Make your outdoor space extra relaxing with a patio swing bed. Let me show you how to build a porch swing bed with this easy tutorial and some lessons learned.
A patio swing or porch swing bed will transform your outdoor living area into your favorite space! Better yet, a porch swing bed is an amazing addition to any porch or patio because it offers so much versatility.
There is something about sitting on the front or back porch that I just love. I am an outdoor girl for sure and if I can chose to sit inside or out, the outdoors will always win. In our last house we built a basic patio swing that we built with pine, painted white and hung with 1″ sisal rope. I loved it and it hung under our deck. When we moved we left it with that house as it was part of the space and seemed to just belong there.
Since we left our patio swing in Virginia I needed (wanted) another one. Plus, this area of our front porch was just made for a swing for sure. It begged for a swing bed and it was the perfect piece of furniture to complete this outdoor living space.
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Why a Porch Swing Bed?
A patio swing bed has always been on my wish list. After we built the wooden patio swing that we hung under our deck at our previous home, I knew when we moved I wanted to make a bed size swing. It’s versatile because people can sit on it together or it’s great for an individual for an outdoor afternoon nap. The outdoor swing bed serves a dual purpose. Plus it’s a showstopper on the porch for sure. It really is a gorgeous addition to any porch.
Patio Swing Bed Sizes
You can make a patio swing bed about any size you want. From a crib size mattress to a queen size. For the sake of this tutorial I am showing you how to make a twin size patio swing. Any standard twin size mattress will fit this swing. I like this size because as I mentioned above it’s versatile and not too big.
Cost of a Porch Swing Bed
Since a bed swing was on my wishlist I began searching for the right one for the porch of our Tennessee home. Well…let me tell you…I was in for a shock! They are not an inexpensive piece of furniture. They are the price of a nice sofa ranging in price from $1400-$2200 and then some and that does not include the cushion, cushion cover or hanging materials. It’s just the swing. (For reference; my pricing is for a twin size mattress swing)
I didn’t want to spend that on an outdoor bed swing and figured I could build it for a lot less and sure enough we did. Now, this was not an inexpensive venture because there are many elements that go into a patio swing bed; not just the wood to build it.
Even though I built it for $300 I still had to add a mattress, rope to hang it, eye screws, bolts, etc. It did add up but I completed the entire project for well under the minimum price I found for just a swing.
- Wood: $300
- Twin Mattress: $185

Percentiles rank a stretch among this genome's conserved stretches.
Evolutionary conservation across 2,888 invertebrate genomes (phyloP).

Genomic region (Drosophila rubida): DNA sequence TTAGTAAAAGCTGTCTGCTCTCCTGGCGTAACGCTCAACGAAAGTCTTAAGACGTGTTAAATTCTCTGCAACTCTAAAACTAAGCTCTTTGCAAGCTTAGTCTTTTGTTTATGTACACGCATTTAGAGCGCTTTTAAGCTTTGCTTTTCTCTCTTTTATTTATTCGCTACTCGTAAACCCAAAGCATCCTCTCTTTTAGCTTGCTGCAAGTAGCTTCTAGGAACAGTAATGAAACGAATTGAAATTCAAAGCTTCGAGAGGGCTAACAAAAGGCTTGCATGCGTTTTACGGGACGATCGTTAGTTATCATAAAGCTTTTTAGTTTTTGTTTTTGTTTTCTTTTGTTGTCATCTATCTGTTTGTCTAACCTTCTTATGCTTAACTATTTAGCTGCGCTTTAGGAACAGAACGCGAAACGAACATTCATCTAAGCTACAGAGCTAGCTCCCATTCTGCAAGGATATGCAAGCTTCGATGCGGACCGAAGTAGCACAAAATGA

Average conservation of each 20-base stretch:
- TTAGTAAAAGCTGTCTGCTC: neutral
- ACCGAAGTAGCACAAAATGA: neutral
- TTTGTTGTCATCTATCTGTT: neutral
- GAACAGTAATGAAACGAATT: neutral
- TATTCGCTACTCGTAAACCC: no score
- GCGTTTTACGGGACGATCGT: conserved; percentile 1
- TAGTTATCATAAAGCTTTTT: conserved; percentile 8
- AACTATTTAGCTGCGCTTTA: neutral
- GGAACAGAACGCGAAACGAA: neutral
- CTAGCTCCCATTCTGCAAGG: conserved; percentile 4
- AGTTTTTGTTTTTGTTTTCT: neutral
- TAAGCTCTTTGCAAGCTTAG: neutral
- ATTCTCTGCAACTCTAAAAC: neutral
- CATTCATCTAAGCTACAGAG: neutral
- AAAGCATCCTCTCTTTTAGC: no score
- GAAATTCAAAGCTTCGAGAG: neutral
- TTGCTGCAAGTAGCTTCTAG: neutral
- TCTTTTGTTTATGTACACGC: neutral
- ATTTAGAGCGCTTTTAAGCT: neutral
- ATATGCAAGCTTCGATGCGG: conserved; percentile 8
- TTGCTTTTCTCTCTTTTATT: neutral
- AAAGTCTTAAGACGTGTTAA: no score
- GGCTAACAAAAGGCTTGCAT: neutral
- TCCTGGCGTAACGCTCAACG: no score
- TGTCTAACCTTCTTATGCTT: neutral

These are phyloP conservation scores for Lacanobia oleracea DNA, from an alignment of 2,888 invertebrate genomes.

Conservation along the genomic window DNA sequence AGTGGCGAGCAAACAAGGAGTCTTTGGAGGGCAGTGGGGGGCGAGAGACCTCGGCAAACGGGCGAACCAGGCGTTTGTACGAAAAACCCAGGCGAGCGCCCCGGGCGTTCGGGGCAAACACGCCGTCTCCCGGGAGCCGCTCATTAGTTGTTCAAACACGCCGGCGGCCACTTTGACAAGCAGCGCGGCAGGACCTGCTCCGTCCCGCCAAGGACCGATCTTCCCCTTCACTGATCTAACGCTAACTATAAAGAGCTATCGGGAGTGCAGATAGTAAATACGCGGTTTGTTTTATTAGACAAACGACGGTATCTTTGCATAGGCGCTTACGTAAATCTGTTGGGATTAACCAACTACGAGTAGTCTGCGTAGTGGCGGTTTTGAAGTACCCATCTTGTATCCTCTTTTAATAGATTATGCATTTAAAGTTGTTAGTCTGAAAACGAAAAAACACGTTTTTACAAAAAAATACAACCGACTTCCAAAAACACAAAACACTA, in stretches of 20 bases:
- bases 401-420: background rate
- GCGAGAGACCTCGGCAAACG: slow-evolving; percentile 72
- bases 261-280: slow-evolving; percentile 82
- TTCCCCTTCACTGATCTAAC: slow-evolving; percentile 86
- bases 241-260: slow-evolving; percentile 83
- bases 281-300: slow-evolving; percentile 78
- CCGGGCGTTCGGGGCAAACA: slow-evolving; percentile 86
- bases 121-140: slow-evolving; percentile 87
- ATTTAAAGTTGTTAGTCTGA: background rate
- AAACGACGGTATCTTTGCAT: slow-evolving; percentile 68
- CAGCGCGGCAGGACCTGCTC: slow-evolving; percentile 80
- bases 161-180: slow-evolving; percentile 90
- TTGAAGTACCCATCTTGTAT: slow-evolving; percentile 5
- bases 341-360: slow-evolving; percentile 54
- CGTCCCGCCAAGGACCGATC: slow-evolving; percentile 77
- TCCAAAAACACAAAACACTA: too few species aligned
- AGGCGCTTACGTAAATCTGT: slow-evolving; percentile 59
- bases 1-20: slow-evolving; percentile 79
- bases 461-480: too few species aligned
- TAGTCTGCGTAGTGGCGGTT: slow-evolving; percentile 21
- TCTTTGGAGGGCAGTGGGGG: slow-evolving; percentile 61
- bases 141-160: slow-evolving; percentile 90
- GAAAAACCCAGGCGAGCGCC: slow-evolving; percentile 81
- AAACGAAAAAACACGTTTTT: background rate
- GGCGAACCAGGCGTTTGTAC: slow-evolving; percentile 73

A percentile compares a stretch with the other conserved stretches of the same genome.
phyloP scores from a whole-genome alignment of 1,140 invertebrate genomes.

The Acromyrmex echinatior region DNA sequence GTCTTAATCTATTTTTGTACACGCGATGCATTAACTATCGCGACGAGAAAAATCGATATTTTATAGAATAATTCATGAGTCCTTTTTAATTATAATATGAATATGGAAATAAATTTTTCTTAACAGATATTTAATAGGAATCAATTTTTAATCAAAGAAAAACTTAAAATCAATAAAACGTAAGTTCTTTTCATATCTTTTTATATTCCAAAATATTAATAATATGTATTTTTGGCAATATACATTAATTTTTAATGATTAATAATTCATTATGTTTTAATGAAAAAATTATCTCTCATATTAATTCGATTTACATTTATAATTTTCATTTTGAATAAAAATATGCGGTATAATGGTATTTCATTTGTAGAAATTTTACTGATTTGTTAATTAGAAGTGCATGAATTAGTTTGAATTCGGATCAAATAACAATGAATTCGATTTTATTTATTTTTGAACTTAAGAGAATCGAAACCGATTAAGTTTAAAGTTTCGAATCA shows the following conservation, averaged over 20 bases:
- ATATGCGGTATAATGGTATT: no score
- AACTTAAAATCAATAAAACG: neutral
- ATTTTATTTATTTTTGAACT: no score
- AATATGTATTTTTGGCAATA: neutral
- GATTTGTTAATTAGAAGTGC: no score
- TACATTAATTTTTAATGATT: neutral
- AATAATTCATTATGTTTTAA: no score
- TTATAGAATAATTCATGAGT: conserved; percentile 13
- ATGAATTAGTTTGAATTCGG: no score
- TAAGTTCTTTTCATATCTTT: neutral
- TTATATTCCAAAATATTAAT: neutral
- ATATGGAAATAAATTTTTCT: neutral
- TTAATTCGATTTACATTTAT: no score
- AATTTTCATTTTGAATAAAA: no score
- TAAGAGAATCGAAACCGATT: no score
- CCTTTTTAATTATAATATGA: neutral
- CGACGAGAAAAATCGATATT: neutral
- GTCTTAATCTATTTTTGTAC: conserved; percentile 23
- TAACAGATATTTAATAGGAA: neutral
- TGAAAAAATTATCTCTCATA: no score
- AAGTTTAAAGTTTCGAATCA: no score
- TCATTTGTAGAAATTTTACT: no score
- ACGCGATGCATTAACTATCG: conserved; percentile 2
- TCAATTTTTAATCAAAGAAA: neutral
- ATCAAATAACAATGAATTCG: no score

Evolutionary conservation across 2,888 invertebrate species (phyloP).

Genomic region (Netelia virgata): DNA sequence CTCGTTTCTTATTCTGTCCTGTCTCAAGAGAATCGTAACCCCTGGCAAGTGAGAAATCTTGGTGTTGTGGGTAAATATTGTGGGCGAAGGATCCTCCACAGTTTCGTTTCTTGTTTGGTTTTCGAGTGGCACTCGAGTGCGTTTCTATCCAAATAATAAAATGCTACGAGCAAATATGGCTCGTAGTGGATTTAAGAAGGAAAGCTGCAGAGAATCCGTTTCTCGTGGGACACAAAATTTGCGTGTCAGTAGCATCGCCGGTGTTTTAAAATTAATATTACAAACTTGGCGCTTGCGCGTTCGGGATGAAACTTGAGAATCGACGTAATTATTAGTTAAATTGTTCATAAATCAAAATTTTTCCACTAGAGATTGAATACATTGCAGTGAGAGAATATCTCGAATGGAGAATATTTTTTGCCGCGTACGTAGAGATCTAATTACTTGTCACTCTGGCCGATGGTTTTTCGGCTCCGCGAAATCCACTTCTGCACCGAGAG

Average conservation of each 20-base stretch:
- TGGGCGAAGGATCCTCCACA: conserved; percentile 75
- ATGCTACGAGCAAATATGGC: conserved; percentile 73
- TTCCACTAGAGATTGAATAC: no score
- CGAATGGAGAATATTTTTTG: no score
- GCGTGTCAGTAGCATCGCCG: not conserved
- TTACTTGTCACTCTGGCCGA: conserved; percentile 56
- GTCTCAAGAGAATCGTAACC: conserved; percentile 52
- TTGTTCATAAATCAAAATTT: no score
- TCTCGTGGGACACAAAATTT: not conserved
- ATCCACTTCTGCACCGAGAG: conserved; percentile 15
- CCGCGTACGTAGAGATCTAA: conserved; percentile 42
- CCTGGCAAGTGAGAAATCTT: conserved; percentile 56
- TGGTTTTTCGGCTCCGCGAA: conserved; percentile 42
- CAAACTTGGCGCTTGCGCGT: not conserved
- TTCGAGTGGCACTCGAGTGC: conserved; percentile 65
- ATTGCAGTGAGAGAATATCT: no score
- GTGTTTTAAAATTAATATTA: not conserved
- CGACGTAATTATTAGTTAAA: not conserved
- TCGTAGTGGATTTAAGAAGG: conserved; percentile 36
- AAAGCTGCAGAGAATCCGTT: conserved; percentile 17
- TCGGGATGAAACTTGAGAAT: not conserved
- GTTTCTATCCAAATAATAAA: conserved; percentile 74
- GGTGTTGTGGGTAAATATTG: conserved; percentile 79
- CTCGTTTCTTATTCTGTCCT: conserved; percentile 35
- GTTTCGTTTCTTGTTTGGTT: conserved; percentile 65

- Eye Bolts/washers: $60
- Shackles: $45
- Rope: $92
- Mattress Protector: $32
- Sheet: $8
- Total: About $725
Patio Swing Bed Plans
I did not create this plan, but used the plans from Plank and Pillow that can be purchased here. In this post I will break down how we built it and the tools and supplies we used plus how we made it our own. I think it always helps to see DIY’s or things being built by everyday people who are learning and accomplishing. Again…you can do this too just like us!
I highly recommend purchasing the plans because it breaks everything down for you in easy to follow instructions. They cost $15 and so worth it. This is not an advertisement for their plans and I make no money on the sale of the plans but I do recommend them especially if you are newer to building projects.
Gather Tools and Supplies
I hope I have convinced you to build a bed swing. If I can build this with my 14-year old son all by ourselves…then so can you. We aren’t exactly carpenters, but I am in the process of learning how to build. This was a fun, rewarding project; one you can do alone or with someone. In the end you will have a lovely swing that is useable for many years to come. And better yet…if you tell people you made it they are quite impressed at your handiwork.
Check every board you buy to ensure it is as straight as possible before adding it to your cart. We purchased all our wood and cut it to measure in one day.
- Finish Nailer
- Tape Measurer
- Wood Glue
- Wood Filler
- Miter Saw
- Sand Paper or an orbital sander (I needed to use both)
- Jig Saw
- 1 1/4″ Finish Nails
- 2″ Finish Nails
- 3 pieces of 1x8x8′ prime pine
- 12 pieces of 1x3x8′ prime pine
- 1 piece of 1x4x8′ prime pine
- 2 pieces of 2x 3x 8′ framing lumber
- 1 piece of 2x4x8′ framing lumber
- 4 pieces of 1x6x8′knotty pine
Wood and nails cost $300. We already had wood glue, wood filler, the saw, nailer and sandpaper. The cost of wood might be lower or higher depending on regions and wood prices as they are fluctuating constantly.
Let’s Get Building
1. Build the Frame of the Porch Swing
At this point in time we don’t have access to our future workshop so we built it right in place on the patio.
Using 2″ finishing nails, build the main bed frame using the 1×8’s. Ensuring that your corners are square before nailing them together.
Cut 2 77″ boards and 2 39″ boards for your frame.
You will need something to nail the bed slats to so next we added an inner frame. We also need extra support in the outside portion of the frame so we can hang the swing.
Here we used 2×4’s and 2×3’s for the inner frame. The 2×4’s create the support for the bed slats and also for the extra support for the eye screws. Use 2″ nails and make sure the the bottom of the 2×4’s are lined up with the bottom of the frame.
Cut 2 72 1/2″ boards using the 2×3’s and cut 2 39″ boards using the 2×4’s.
The sides of the frames we used the 2×4’s and the front and back of the frame we used the 2×3’s.